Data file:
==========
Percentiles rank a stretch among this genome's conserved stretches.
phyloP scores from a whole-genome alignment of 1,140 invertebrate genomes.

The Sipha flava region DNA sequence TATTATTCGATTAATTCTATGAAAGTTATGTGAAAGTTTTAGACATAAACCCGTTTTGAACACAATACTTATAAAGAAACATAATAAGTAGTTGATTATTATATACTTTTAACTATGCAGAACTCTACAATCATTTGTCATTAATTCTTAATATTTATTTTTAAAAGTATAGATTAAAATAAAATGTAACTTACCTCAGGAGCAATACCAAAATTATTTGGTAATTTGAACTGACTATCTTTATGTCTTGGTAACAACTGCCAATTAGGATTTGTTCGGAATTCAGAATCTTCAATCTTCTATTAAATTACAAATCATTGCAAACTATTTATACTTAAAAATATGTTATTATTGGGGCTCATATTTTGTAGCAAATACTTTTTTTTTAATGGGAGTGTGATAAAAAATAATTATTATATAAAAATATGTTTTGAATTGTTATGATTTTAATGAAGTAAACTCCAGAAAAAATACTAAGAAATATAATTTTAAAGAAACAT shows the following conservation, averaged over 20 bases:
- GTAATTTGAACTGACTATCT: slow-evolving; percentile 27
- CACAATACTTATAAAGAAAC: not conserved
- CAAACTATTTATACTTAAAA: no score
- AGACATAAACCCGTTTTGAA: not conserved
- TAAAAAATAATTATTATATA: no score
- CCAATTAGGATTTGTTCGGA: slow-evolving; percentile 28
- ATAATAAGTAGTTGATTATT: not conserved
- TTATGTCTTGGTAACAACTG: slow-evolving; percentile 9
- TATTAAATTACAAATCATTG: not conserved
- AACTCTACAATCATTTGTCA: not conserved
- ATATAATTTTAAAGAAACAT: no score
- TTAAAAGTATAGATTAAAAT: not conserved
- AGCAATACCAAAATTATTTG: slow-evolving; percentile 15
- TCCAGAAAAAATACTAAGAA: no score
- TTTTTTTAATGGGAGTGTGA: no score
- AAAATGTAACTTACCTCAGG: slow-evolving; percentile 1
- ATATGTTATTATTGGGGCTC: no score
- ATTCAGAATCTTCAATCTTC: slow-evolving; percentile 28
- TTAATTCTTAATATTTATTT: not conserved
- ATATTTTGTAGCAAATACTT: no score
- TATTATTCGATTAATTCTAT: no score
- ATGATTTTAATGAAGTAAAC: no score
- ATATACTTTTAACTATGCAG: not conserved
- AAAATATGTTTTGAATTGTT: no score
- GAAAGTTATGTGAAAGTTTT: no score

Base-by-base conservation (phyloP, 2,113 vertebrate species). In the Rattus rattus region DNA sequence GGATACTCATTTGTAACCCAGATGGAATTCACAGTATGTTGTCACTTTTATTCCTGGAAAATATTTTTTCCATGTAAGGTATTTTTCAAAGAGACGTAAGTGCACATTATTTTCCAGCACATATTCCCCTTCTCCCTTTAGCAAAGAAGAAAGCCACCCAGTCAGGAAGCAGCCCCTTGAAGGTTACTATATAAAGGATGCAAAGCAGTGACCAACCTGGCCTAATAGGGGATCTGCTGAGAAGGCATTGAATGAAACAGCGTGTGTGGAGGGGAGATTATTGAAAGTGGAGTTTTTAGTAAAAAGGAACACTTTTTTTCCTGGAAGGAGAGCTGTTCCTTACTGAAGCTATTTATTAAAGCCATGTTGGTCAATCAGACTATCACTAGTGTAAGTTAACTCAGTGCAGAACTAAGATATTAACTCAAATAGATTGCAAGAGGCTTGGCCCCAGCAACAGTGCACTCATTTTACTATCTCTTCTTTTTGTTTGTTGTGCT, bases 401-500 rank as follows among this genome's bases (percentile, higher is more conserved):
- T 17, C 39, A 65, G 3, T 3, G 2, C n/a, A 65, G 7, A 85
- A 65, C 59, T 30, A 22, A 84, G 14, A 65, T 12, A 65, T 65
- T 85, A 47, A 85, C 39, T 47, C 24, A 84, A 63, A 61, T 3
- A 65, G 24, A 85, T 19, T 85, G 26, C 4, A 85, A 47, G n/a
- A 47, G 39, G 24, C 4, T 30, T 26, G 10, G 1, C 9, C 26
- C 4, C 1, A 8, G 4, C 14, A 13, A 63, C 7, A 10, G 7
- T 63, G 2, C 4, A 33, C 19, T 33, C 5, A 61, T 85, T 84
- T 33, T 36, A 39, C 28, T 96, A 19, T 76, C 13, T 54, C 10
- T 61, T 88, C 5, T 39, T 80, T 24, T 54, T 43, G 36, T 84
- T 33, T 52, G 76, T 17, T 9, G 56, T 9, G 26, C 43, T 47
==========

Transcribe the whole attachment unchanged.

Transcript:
Percentiles rank a stretch among this genome's conserved stretches.
phyloP scores from a whole-genome alignment of 1,140 invertebrate genomes.

The Sipha flava region DNA sequence TATTATTCGATTAATTCTATGAAAGTTATGTGAAAGTTTTAGACATAAACCCGTTTTGAACACAATACTTATAAAGAAACATAATAAGTAGTTGATTATTATATACTTTTAACTATGCAGAACTCTACAATCATTTGTCATTAATTCTTAATATTTATTTTTAAAAGTATAGATTAAAATAAAATGTAACTTACCTCAGGAGCAATACCAAAATTATTTGGTAATTTGAACTGACTATCTTTATGTCTTGGTAACAACTGCCAATTAGGATTTGTTCGGAATTCAGAATCTTCAATCTTCTATTAAATTACAAATCATTGCAAACTATTTATACTTAAAAATATGTTATTATTGGGGCTCATATTTTGTAGCAAATACTTTTTTTTTAATGGGAGTGTGATAAAAAATAATTATTATATAAAAATATGTTTTGAATTGTTATGATTTTAATGAAGTAAACTCCAGAAAAAATACTAAGAAATATAATTTTAAAGAAACAT shows the following conservation, averaged over 20 bases:
- GTAATTTGAACTGACTATCT: slow-evolving; percentile 27
- CACAATACTTATAAAGAAAC: not conserved
- CAAACTATTTATACTTAAAA: no score
- AGACATAAACCCGTTTTGAA: not conserved
- TAAAAAATAATTATTATATA: no score
- CCAATTAGGATTTGTTCGGA: slow-evolving; percentile 28
- ATAATAAGTAGTTGATTATT: not conserved
- TTATGTCTTGGTAACAACTG: slow-evolving; percentile 9
- TATTAAATTACAAATCATTG: not conserved
- AACTCTACAATCATTTGTCA: not conserved
- ATATAATTTTAAAGAAACAT: no score
- TTAAAAGTATAGATTAAAAT: not conserved
- AGCAATACCAAAATTATTTG: slow-evolving; percentile 15
- TCCAGAAAAAATACTAAGAA: no score
- TTTTTTTAATGGGAGTGTGA: no score
- AAAATGTAACTTACCTCAGG: slow-evolving; percentile 1
- ATATGTTATTATTGGGGCTC: no score
- ATTCAGAATCTTCAATCTTC: slow-evolving; percentile 28
- TTAATTCTTAATATTTATTT: not conserved
- ATATTTTGTAGCAAATACTT: no score
- TATTATTCGATTAATTCTAT: no score
- ATGATTTTAATGAAGTAAAC: no score
- ATATACTTTTAACTATGCAG: not conserved
- AAAATATGTTTTGAATTGTT: no score
- GAAAGTTATGTGAAAGTTTT: no score

Base-by-base conservation (phyloP, 2,113 vertebrate species). In the Rattus rattus region DNA sequence GGATACTCATTTGTAACCCAGATGGAATTCACAGTATGTTGTCACTTTTATTCCTGGAAAATATTTTTTCCATGTAAGGTATTTTTCAAAGAGACGTAAGTGCACATTATTTTCCAGCACATATTCCCCTTCTCCCTTTAGCAAAGAAGAAAGCCACCCAGTCAGGAAGCAGCCCCTTGAAGGTTACTATATAAAGGATGCAAAGCAGTGACCAACCTGGCCTAATAGGGGATCTGCTGAGAAGGCATTGAATGAAACAGCGTGTGTGGAGGGGAGATTATTGAAAGTGGAGTTTTTAGTAAAAAGGAACACTTTTTTTCCTGGAAGGAGAGCTGTTCCTTACTGAAGCTATTTATTAAAGCCATGTTGGTCAATCAGACTATCACTAGTGTAAGTTAACTCAGTGCAGAACTAAGATATTAACTCAAATAGATTGCAAGAGGCTTGGCCCCAGCAACAGTGCACTCATTTTACTATCTCTTCTTTTTGTTTGTTGTGCT, bases 401-500 rank as follows among this genome's bases (percentile, higher is more conserved):
- T 17, C 39, A 65, G 3, T 3, G 2, C n/a, A 65, G 7, A 85
- A 65, C 59, T 30, A 22, A 84, G 14, A 65, T 12, A 65, T 65
- T 85, A 47, A 85, C 39, T 47, C 24, A 84, A 63, A 61, T 3
- A 65, G 24, A 85, T 19, T 85, G 26, C 4, A 85, A 47, G n/a
- A 47, G 39, G 24, C 4, T 30, T 26, G 10, G 1, C 9, C 26
- C 4, C 1, A 8, G 4, C 14, A 13, A 63, C 7, A 10, G 7
- T 63, G 2, C 4, A 33, C 19, T 33, C 5, A 61, T 85, T 84
- T 33, T 36, A 39, C 28, T 96, A 19, T 76, C 13, T 54, C 10
- T 61, T 88, C 5, T 39, T 80, T 24, T 54, T 43, G 36, T 84
- T 33, T 52, G 76, T 17, T 9, G 56, T 9, G 26, C 43, T 47